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AP PHOTOS: Livestock-guarding dogs breed Turkish pride

For 30 years, Huseyin Yildiz has bred powerful shepherd dogs in Turkey’s central Anatolian province of Sivas, home of the livestock-guarding Kangal canines that are a source of pride for the country.

Yet the breed of animal that Turkey considers as the national dog struggles for international recognition. The Kennel Club of the United Kingdom lists Turkish Kangal dogs as a distinct breed identified by its dark muzzle and ears. Elsewhere in the Western world, Kangals still are listed with similar breeds from the region as Anatolian shepherd dogs.

Their origin in Sivas’ Kangal district reportedly dates back thousands of years, though concrete evidence is scarce. Yildiz, 50, describes the flock-tenders as “Anatolian lions.”

A shepherd dog of the "Sivas Kangal" breed, is seen at a breeding farm in Sivas, in the central Anatolian province of Turkey, some 450km east of the capital, Ankara, Thursday, Feb. 25, 2021. Turkey considers the sand-coloured, muscular and livestock-guarding animals as its national dog. The Mastiff-like creatures are predominantly used to protect herds of livestock and they're also used for personal protection and to fend off wolves - the Kangals are known to have one of the strongest bite force of any dog. (AP PhotoEmrah Gurel)

“The Kangal dog is Anatolia’s ancient legacy,” he told The Associated Press. “It is quick, swift, agile, nimble, strong and smart. At the same time, it has a wolf-like appearance that sets it apart from other dog breeds."

While the large-skulled, short-haired creatures are predominantly used to protect herds of livestock, Yildiz says they’re also used for personal protection — Kangals are known to have one of the strongest bites of any dog.

At his farm 450 kilometers (280 miles) east of Turkey’s capital, Ankara, Yildiz says he keeps the male dogs separated at all times because they will fight each other to the death.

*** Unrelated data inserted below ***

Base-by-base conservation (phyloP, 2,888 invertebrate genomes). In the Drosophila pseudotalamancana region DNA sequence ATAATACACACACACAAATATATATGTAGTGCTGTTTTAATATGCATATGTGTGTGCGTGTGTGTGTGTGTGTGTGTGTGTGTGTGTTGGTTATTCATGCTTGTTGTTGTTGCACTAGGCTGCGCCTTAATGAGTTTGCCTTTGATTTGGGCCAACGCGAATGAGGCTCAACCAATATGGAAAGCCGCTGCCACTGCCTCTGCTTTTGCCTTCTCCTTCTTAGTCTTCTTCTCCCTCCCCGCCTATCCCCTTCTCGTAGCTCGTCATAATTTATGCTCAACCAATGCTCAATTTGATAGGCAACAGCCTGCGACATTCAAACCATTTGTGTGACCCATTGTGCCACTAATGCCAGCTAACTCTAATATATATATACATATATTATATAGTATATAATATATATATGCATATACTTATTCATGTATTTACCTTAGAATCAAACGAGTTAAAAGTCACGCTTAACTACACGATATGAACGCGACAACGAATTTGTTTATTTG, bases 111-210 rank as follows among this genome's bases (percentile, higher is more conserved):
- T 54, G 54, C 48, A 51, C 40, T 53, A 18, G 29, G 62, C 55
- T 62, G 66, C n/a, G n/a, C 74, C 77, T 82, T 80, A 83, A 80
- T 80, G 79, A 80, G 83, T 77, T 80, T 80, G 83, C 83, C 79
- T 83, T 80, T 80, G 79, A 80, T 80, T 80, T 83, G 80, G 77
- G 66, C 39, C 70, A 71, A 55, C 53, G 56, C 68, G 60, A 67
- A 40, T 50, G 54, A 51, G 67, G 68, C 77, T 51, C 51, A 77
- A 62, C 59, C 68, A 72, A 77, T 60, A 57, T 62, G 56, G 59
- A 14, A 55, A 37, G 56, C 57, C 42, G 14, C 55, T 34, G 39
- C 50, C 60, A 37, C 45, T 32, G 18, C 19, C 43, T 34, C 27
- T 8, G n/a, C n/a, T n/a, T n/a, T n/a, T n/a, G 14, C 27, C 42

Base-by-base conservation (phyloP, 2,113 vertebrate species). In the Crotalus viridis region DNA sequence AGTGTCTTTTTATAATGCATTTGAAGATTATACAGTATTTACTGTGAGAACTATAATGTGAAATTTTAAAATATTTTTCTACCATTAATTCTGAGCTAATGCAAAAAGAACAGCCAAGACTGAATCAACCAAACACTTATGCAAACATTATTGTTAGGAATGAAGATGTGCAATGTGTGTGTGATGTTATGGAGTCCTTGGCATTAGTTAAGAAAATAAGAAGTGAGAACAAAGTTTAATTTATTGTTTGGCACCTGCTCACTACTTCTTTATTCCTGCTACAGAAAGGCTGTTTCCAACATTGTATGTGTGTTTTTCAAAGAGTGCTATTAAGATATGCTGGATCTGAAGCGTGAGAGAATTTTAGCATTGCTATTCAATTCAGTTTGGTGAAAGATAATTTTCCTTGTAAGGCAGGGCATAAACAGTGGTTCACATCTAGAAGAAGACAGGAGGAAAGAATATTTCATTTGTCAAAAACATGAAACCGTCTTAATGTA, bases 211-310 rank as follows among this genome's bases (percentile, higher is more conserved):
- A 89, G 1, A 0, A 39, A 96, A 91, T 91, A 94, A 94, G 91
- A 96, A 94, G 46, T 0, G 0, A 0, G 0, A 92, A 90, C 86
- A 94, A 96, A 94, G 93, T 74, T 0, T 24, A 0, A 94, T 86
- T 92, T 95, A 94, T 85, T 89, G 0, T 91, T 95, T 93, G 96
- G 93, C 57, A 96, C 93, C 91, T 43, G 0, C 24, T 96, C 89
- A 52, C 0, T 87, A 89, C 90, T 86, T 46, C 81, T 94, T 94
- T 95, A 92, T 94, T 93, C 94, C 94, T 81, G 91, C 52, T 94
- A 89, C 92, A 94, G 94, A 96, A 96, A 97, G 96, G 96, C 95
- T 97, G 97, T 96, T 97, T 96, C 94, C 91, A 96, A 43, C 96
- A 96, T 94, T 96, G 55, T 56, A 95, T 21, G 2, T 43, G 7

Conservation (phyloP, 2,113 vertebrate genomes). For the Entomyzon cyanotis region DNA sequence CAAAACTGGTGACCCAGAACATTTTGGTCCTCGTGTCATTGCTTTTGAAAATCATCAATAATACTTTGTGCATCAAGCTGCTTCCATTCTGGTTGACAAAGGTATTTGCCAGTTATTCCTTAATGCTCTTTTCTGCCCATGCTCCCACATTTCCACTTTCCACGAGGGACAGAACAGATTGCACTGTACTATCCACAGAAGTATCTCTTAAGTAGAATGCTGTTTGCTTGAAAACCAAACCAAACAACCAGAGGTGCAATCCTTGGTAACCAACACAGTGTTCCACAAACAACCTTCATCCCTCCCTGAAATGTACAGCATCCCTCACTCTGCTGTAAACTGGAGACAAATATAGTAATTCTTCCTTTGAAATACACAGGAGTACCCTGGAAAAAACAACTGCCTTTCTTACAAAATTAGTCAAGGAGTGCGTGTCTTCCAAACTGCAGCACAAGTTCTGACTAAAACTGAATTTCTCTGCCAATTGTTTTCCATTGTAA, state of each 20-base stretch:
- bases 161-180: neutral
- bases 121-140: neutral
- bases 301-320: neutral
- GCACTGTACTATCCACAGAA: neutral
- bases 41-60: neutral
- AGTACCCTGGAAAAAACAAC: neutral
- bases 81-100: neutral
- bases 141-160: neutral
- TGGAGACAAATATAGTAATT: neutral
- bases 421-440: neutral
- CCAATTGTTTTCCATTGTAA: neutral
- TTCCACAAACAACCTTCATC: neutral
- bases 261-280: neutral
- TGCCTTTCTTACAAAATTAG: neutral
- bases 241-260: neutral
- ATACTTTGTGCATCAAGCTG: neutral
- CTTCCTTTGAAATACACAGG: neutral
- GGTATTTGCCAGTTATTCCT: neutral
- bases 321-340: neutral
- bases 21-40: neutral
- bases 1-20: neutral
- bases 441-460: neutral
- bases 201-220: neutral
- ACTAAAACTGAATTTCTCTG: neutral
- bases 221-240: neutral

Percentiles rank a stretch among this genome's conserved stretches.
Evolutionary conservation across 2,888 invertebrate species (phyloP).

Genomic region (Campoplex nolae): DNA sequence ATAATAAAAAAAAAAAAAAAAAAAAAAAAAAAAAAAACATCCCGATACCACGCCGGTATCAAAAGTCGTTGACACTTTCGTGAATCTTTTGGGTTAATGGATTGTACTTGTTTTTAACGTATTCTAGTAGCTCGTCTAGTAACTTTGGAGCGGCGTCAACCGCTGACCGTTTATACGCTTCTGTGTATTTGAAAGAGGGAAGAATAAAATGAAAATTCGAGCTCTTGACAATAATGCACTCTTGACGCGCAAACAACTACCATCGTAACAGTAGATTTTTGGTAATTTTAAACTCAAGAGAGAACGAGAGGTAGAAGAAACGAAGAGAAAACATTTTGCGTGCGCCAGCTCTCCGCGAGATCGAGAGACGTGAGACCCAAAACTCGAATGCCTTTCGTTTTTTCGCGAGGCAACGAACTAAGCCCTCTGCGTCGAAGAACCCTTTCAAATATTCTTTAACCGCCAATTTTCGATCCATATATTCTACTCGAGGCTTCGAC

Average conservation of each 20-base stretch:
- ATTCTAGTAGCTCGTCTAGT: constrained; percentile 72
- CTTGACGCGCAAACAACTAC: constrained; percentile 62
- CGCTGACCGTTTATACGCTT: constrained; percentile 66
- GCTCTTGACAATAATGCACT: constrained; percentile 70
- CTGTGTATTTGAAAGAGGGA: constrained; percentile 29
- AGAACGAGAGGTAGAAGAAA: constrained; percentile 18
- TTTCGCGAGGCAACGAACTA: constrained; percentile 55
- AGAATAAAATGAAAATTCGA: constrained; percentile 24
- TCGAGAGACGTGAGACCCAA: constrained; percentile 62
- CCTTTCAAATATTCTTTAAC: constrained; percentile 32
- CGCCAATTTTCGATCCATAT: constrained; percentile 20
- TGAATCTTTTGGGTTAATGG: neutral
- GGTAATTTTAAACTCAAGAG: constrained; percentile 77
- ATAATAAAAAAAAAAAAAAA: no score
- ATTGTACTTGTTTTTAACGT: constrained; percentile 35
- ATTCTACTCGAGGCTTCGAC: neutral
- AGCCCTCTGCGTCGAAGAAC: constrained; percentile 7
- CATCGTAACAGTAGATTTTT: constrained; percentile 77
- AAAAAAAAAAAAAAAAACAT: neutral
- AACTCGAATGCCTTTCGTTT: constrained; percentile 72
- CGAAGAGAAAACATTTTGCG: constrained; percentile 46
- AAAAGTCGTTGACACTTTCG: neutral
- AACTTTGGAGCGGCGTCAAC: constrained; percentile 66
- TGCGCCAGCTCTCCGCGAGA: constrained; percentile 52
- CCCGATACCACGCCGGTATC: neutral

Huseyin Yildiz, 50, walks with a shepherd dog of the "Sivas Kangal" breed, at his breeding farm in Sivas, in the central Anatolian province of Turkey, some 450km east of the capital, Ankara, Thursday, Feb. 25, 2021. Turkey considers the sand-coloured, muscular and livestock-guarding animals as its national dog. The Mastiff-like creatures are predominantly used to protect herds of livestock and they're also used for personal protection and to fend off wolves - the Kangals are known to have one of the strongest bite force of any dog. (AP PhotoEmrah Gurel)

He currently has 67 purebred Kangal shepherds dogs at the farm, but Yildiz says he has bred over 500 dogs in three decades and sold most of them. He has also donated dogs to Turkey's police and military forces.

A female shepherd dog of the "Sivas Kangal" breed, feeds her puppies at a breeding farm in Sivas, in the central Anatolian province of Turkey, some 450km east of the capital, Ankara, Thursday, Feb. 25, 2021. Turkey considers the sand-coloured, muscular and livestock-guarding animals as its national dog. The Mastiff-like creatures are predominantly used to protect herds of livestock and they're also used for personal protection and to fend off wolves - the Kangals are known to have one of the strongest bite force of any dog. (AP PhotoEmrah Gurel)